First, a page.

The story is a simple one--three men are captured by a submarine captain, who calls himself Nemo (Latin for "no one").  Lest they tell the world the secrets of his life and technology, Nemo keeps Professor Aronnax and his friends as prisoners aboard the Nautilus, indefinitely.  Awed by all the underwater wonders they are shown, the professor and his assistant are not overly troubled by their imprisonment, but the harpooner Ned Land remains determined to escape, sooner or later.

"An underwater tour of the world" is a recurring phrase in this book, …

Nightmarish Utopia

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I believe Sir Thomas More meant well when he penned Utopia (1516), but it is quite possibly the worst book I have ever read.

Given the standard of living for the majority of human beings in the early 16th century, More's dream of a perfect nation must have sounded as idyllic as it gets.  Yet even so, 16th-century Europeans hardly lived sheltered lives.  By what reasoning, then, could More ever seriously imagine the existence of a Utopia, in either reality or fantasy?  In his world, all men have the will to be saints, and if not, then their angelic neighbors find the power to overcome all evils of society.  He speaks of shared gardens, and shared houses, and property that belongs to no one because it belongs to everyone.  He talks of quasi-elections and rulers for life, in the same breath.  Human nature, if it exists in Utopia, is easily kept in check by the noble ideals that all the citizens yearn for, as well as their continuous eagerness to work together.

I am far from finished w…

Weekend Quote: Sorrow

"Work is the best antidote to sorrow." - Sherlock Holmes, 'The Empty House'
This succinct quote has been in my head for some time.  In real life I heard someone say a variation of this, about this time last year, and then I experienced it myself.  One of the truest, most useful quotes from any book I've read.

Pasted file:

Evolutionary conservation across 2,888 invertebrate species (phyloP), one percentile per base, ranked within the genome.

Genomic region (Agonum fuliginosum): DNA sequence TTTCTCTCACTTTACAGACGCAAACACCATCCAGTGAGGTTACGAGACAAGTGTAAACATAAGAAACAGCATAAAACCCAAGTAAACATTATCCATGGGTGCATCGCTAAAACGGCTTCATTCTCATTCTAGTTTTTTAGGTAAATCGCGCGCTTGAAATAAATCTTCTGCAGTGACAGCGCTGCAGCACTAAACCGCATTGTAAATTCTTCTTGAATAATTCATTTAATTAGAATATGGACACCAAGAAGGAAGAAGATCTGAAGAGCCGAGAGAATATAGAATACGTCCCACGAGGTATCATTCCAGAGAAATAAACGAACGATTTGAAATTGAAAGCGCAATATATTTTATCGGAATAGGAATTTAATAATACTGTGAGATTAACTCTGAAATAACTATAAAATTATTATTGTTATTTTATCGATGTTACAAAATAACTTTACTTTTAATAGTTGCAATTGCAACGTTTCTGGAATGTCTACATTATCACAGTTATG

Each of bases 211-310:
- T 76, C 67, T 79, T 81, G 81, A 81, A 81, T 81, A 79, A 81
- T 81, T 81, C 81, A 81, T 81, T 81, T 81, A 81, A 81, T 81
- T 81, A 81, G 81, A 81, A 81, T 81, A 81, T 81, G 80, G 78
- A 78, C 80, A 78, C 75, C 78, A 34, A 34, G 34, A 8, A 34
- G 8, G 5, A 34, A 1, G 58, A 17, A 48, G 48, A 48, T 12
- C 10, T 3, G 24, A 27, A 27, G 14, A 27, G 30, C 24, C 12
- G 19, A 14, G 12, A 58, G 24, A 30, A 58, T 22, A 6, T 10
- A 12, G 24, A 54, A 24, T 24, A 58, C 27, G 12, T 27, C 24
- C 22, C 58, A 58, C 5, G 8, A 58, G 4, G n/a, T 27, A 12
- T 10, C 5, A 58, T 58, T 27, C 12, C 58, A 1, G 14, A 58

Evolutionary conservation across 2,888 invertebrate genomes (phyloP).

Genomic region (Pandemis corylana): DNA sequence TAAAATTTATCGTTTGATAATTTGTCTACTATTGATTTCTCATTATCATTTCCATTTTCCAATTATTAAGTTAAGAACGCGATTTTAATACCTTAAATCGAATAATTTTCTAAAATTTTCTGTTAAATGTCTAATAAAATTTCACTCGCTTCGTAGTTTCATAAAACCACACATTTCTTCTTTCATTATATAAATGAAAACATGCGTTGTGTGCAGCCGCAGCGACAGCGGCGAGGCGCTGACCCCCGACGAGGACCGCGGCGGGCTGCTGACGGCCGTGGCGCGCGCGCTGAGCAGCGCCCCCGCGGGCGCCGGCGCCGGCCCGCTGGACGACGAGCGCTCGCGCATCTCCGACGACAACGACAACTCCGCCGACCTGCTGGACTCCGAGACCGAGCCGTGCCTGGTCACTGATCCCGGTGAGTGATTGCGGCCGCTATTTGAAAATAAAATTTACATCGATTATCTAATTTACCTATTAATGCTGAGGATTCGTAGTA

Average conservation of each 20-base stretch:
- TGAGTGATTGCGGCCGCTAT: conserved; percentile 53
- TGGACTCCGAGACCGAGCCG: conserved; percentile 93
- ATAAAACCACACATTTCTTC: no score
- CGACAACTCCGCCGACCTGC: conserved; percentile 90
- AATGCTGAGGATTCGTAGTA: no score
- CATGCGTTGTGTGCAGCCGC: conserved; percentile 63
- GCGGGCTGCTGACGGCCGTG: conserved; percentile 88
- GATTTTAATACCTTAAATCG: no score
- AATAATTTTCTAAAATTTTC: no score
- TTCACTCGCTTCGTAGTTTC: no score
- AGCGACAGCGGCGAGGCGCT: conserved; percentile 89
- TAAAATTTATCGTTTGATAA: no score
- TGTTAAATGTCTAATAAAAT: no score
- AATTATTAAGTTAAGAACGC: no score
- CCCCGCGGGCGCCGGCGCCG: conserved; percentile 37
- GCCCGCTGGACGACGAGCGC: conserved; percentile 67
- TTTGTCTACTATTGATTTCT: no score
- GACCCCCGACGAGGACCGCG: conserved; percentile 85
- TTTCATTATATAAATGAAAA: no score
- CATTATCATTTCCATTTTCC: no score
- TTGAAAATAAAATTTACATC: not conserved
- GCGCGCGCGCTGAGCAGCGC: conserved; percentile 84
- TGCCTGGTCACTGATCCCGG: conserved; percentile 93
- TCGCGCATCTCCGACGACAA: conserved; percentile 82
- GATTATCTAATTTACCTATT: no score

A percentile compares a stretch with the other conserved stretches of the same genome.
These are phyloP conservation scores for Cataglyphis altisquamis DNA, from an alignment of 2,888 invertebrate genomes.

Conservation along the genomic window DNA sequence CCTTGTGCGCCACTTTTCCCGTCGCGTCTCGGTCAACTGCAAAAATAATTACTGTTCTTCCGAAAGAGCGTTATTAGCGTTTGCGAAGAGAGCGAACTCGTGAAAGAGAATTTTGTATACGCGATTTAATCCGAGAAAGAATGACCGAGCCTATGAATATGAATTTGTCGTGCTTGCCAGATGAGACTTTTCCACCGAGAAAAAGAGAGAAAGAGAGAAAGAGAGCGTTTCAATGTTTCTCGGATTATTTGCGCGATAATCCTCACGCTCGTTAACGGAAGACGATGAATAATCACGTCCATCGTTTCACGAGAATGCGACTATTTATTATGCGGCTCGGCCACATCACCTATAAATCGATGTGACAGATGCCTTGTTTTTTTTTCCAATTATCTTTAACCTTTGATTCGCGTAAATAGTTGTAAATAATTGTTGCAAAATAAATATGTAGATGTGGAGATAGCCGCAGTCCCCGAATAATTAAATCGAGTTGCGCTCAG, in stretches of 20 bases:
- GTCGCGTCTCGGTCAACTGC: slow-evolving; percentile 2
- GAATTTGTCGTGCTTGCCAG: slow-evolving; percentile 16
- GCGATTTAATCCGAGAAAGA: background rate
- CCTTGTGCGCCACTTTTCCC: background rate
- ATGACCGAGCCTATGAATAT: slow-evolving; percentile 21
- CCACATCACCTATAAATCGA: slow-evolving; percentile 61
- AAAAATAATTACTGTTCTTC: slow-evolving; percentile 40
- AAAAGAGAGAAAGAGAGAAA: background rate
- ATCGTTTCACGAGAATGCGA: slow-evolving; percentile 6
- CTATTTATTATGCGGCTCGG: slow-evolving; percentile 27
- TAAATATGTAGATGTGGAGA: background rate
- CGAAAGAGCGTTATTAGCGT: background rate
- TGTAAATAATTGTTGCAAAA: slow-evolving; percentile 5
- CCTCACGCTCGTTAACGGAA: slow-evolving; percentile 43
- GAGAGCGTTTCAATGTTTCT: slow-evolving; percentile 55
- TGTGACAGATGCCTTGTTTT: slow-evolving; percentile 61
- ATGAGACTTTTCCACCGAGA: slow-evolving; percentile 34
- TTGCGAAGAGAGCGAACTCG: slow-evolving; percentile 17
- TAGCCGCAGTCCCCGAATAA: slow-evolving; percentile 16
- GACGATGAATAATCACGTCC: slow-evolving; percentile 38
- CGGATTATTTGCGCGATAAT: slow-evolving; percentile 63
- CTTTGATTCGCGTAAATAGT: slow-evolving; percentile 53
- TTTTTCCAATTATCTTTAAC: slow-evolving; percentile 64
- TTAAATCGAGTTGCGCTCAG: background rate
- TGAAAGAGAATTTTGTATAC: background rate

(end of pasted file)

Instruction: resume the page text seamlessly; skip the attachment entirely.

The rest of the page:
Character Thursday: Ned Land vs. Captain Nemo

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[It's not yet Thursday where I live, but I thought I would go ahead and post this.  :) ]

As I near the end of 20,000 Leagues Under the Sea, I realize one thing: I don't like book!Nemo.  And it is (partly) Herman Melville's fault.

Ever since I read Moby-Dick, I have had a huge admiration of, and appreciation for, whales.  I love whales.  Thus, when Captain Nemo decides to attack a pod of sperm whales--to even the odds for some weaker, baleen whales nearby--I had mixed feelings. 
   What a struggle! Ned Land quickly grew enthusiastic and even ended up applauding. Brandished in its captain's hands, the Nautilus was simply a fearsome harpoon. He hurled it at those fleshy masses and ran them clean through, leaving behind two squirming animal halves.At this point, I knew for sure this was horrible.  A little later on, Ned Land agrees, once again demonstrating the importance of common sense:
   The sea was covered with mutilated corpses. A fearsome explosion couldn't hav…

Captain Sharkey / Within the Tides

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Pirate stories by Sir Arthur Conan Doyle?  Great idea!  So thought I, when I decided to read The Dealings of Captain Sharkey and Other Tales of Pirates.